India's Darjeeling hills have come alive with fresh demands for a separate state within India for the Gorkha people, with protests threatening the area's renowned tea and tourism industries.
Bizarrely, it was a television talent show, India's version of "American Idol", that lit the fire of Gorkhaland last September, two decades after the end of a insurgency among ethnic Nepalis in eastern India that left more than 1,200 people dead.
Frenzied canvassing for a local boy, ethnic Nepali or Gorkha policeman Prashant Tawang, metamorphosised into a political upsurge that has ushered in a new king of the hills.
Politician Bimal Gurung surfed the wave of ethnic pride unleashed by the TV contest and now is hoping it will carry his people towards Gorkhaland, the separate state carved out of West Bengal they have been demanding for many decades.
"This is the last fight," the 44-year-old Gurung told Reuters in an interview in his party office in Darjeeling. "Till the last drop of my blood, I will fight this battle until we have a Gorkhaland state for the Gorkhas."
The green, white and yellow flags of Gurung's Gorkha Janmukti Morcha (Gorkha People's Liberation Front) fly from homes, shops and cars all around Darjeeling and nearby towns, bunting criss-crosses above the main streets.
The party's symbols are the sun, the Himalayan mountains and two crossed kukris, the heavy, curved knife used by the famously fierce Gorkha soldiers from Nepal and India who have long fought with both British and Indian armies.
On a windy hilltop by the town of Kurseong, an obelisk crowned by a huge kukri commemorates the "martyrs" of the 1980's insurgency, which formed the backdrop for Kiran Desai's Booker Prize-winning novel "The Inheritance of Loss".
But Gurung insists his will be a peaceful struggle.
"We want the right of self-determination within the Indian constitution," he said. "We would not like to repeat the violence of 20 years ago. All protests will be held in a democratic and peaceful manner."
Peace broke out in 1988 when Gorkha champion leader Subhash Ghising compromised with New Delhi, accepting limited autonomy under a new Darjeeling Gorkha Hill Council, which he then led.
Two decades on, Gurung says Ghising betrayed the cause, and complains the Gorkha people are still neglected, pointing to the appalling state of roads, water and public services in the hills.
His chance came when Tawang sang his way into the final stages of Indian Idol. Stoking Gorkha pride, Gurung raised huge sums of money to finance a mass SMS campaign which saw the local boy win first prize.
When a Delhi FM radio DJ mocked Tawang as a "chowkidar" or caretaker, a common term of abuse for people from India's northeast, the fire was well and truly lit.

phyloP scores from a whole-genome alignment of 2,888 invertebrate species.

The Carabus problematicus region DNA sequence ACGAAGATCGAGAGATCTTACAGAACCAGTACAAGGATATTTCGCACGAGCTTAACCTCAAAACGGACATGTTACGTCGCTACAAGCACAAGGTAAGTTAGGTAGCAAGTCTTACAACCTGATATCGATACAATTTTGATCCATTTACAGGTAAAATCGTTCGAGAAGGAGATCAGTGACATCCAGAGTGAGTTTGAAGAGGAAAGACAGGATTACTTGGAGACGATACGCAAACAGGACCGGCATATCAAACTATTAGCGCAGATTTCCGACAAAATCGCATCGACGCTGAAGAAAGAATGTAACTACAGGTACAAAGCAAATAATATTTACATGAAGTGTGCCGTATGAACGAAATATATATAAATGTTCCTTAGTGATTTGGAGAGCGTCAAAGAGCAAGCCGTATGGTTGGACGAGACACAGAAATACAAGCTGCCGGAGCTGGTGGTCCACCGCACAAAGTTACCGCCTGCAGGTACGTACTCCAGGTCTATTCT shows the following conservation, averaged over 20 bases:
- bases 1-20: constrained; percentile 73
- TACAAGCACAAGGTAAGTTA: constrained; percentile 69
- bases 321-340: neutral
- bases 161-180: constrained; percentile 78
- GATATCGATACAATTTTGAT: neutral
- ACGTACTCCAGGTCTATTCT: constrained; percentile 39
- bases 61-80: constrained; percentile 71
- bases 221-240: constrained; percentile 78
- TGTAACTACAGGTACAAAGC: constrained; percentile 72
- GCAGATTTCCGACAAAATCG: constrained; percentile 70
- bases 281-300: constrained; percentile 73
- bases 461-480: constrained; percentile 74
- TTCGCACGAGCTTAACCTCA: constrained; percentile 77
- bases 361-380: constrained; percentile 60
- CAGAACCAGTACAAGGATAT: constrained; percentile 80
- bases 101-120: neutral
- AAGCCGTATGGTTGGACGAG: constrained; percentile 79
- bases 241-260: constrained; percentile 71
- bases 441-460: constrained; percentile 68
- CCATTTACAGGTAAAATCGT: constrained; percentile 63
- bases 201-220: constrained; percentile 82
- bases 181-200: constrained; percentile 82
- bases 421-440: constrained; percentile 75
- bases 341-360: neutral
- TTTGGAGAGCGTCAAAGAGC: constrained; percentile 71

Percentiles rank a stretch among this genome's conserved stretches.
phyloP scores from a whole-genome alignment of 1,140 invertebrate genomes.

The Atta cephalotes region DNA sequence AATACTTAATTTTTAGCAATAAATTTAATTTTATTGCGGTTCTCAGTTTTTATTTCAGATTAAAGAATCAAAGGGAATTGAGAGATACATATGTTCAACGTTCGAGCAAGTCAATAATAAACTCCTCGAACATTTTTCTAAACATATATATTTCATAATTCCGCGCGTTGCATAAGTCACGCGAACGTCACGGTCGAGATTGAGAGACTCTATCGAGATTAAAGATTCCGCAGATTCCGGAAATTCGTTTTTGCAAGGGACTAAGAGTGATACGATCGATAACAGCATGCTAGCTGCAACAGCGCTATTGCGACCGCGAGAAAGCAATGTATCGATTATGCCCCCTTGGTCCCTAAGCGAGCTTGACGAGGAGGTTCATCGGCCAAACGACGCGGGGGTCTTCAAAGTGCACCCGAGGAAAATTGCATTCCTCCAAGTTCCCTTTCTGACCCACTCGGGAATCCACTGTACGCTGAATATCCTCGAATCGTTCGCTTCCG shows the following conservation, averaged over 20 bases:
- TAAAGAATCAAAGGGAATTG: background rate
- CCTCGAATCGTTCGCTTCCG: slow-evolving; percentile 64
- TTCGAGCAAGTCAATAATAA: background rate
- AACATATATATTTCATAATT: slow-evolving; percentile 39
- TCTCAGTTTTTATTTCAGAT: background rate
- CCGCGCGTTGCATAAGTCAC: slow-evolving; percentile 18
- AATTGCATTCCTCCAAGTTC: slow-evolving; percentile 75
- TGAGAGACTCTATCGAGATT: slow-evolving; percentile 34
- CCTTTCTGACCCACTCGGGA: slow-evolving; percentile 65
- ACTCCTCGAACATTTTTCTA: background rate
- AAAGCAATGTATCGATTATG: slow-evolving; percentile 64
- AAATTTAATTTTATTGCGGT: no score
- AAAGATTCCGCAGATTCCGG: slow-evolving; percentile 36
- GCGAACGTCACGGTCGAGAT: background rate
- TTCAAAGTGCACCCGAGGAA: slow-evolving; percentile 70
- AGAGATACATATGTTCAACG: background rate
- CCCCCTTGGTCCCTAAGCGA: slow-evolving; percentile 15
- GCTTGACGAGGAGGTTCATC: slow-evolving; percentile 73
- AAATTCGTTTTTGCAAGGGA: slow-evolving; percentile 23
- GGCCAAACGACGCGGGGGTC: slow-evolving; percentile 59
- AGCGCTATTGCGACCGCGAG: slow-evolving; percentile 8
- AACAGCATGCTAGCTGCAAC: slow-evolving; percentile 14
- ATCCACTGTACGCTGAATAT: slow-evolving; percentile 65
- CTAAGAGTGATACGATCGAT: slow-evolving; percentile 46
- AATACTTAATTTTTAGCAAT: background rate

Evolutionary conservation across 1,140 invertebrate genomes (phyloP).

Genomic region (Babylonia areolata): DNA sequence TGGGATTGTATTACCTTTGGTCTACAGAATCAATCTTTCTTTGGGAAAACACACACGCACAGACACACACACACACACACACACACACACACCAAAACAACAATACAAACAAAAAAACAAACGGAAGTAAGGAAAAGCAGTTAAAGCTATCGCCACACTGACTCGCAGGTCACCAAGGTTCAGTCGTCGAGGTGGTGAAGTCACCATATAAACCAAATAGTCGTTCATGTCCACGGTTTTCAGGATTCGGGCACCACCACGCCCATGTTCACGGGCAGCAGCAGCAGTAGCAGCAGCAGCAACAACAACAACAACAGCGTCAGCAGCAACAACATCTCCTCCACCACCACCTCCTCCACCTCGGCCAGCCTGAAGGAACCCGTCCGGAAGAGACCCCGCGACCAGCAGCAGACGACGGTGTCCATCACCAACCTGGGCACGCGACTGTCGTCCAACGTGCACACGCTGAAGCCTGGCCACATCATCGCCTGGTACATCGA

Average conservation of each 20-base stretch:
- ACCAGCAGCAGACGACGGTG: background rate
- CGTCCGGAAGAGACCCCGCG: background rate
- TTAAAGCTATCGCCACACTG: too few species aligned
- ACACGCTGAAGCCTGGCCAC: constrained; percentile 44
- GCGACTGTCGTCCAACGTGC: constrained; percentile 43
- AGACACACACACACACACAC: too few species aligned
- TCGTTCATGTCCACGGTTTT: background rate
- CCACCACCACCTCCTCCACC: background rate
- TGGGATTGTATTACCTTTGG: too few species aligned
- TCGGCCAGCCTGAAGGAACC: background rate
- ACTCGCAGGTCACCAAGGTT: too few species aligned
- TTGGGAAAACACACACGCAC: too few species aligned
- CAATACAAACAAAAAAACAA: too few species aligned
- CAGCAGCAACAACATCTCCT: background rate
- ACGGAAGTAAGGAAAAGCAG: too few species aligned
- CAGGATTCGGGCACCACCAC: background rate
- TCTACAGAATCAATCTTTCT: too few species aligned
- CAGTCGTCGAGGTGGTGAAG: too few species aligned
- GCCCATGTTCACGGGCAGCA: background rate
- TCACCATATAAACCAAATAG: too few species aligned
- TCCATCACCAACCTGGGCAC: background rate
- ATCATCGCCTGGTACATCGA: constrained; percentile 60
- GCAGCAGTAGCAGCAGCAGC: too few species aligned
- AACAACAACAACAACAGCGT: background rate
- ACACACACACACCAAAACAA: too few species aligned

Prashant Fan Clubs were transformed into GJM offices, their members inducted into Gurung's ranks and the Gorkhaland cause.
The 74-year-old Ghising had seemed indifferent to the Tawang phenomenon, and was completely wrong-footed. His support suddenly evaporated and after more than 20 years in charge, he resigned from the Hill Council this month.
Frequent strikes in favour of Gorkhaland this year have badly undermined tea and tourism industries, business leaders say.
Now, Gurung promises an intensified non-cooperation movement from April 1, including the non-payment of taxes and an economic blockade to stop timber being exported from the hills
But he says strikes will be kept at a minimum for a few months so as not to disrupt the tourism industry that so many of his supporters depend upon during the peak spring season.
"During the 1980s things were so bad we lost Darjeeling as a brand in the eastern Himalaya," laments Raj Basu, president of the Eastern Himalaya Travel and Tour Operators Association."
"With a lot of effort, we had started getting our tourism charm back," he said. "Then the agitation started. Fortunately they have confirmed that tourism won't be affected."
But Rajiv Lochan, secretary of the tea traders association in the nearby town of Siliguri, is not so sanguine. He says the fine tea plantations of Darjeeling are already suffering.
"These so-called leaders have made people think too much, giving them all these dreams," he said.
"Things have regressed by 25 years, and because people are looking for something they are not going to get, they are getting more and more frustrated."
Marcus Dam, Kolkata editor of the Hindu newspaper, says the protests may continue for some time, but India is unlikely to give way "in the near future".
The area lies on or close to the borders of China, Nepal, Bhutan and Bangladesh, making it geo-politically very important.
New Delhi will also be wary of the encouraging pan-Nepali sentiments which are sweeping across the region and encompass the neighbouring Indian state of Sikkim.
"Central leaders are quite conscious of the sensitivity of the matter," Dam said. "But because of the language issue and geopolitics, it (Gorkhaland) won't happen in the near future."